To begin, I sorted through the books available to me through my school's library. I selected eight that had themes loosely around the topic of prejudice.

After finding this super valuable resource from Daniels and Stieneke on literature circle mini-lessons, I used the "Book Pass" activity to have students select the books they were interested in. Essentially, they read all 8 options for 2 minutes, then selected the two or three books they would like to continue reading. There were no first or second choices, only choices they would read.

I then sifted through the options grouping students according to their selections, my understanding of their reading levels and group dynamics. We ended up with six different novel choices.

Students then got together to divide their book and decide which pages they would read for each meeting. Kelly Gallagher suggested that students should be able to read a book over the course of four weeks, but in retrospect, I should have gone with five or six for my students.

Students then completed "reading notebook" activities for each meeting. Based loosely off of this handout from Kelly Gallagher, students were supposed to track their thinking over time. With the goal of getting to the author's big idea(s). I assessed each reading notebook on five criteria:
1. They used one of the three "track your thinking" stems
2. They included their thinking about the book.
3. They included how their thinking had changed over time.
4. They included a "lit circle moment" that they wanted to share at the meeting. Something that was funny, interesting, confusing etc.
5. They included details in a way that showed they read the assigned pages.

I didn't require any specific amount of writing, and students completed their journals in a variety of ways. I had some students included sketches, but mot students wrote in sentences.

When the students met in their lit circle groups, they shared their "moments" as well as analyzed the character development through their novel.

In the last few meetings, they also used the "Save the Last Word for Me" strategy from the Daniels and Stieneke book. That was really successful in ensuring they had an actual conversation about the moments and didn't just take turns reading from their notebooks. Check it out if your students are struggling with this part of literary discussions!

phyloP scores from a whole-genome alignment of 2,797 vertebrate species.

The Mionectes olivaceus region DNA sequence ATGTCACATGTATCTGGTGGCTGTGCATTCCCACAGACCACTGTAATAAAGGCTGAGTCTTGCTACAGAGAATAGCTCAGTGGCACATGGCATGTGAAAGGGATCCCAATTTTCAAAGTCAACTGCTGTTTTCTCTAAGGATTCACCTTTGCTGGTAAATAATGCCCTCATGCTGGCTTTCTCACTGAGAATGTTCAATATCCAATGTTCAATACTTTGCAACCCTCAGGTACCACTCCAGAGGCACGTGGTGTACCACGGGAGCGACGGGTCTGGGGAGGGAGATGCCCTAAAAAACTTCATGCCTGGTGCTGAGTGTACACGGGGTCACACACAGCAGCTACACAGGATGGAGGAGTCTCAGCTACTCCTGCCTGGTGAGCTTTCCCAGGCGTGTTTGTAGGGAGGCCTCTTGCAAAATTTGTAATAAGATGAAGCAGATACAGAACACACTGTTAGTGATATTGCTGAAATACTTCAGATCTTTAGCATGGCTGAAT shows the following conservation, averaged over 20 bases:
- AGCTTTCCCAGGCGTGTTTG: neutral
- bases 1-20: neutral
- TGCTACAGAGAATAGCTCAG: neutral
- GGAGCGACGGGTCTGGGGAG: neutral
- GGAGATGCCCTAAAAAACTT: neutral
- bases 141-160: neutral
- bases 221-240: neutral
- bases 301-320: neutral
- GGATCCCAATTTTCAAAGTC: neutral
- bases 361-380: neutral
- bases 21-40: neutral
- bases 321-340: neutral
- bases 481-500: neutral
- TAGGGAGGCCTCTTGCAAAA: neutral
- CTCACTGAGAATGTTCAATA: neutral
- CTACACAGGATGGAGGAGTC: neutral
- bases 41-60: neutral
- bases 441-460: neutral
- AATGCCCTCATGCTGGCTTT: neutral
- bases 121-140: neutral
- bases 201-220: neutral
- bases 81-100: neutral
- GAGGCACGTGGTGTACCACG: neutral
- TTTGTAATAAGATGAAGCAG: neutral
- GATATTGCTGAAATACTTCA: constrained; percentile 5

In the end, students did a theme analysis activity for their novels. They analyzed the central conflicts to determine any possible messages the author might be trying to get across, and selected one that they could support its development throughout their novel with text evidence. They then had to create a symbolic representation of this theme to take the message beyond the pages of their novel. Students gave short presentations to share their themes with the class.

These presentations enabled students to see the shared themes between the novels. Many of the books had similar theme statements in the end, and we'll be able to come back to these during our Holocaust unit study later this year. I would have liked to have students record the themes of their classmates, then decide if this theme could also apply to their novel, but I didn't get that part off the ground. There's always next year!

All in all, it was a successful implementation of literature circles.

Next time, I will have students practice the reading notebook technique with a short story before we begin the lit circles.

In the end, I did have several students tell me they really enjoyed their books - so that in itself is a success!

The books we read were
A Wrinkle in Time
Roll of Thunder Hear My Cry
The True Confessions of Charlotte Doyle
Across Five Aprils
Harry Potter and the Sorcerer's Stone

Please share any ideas or questions you have about literature circles!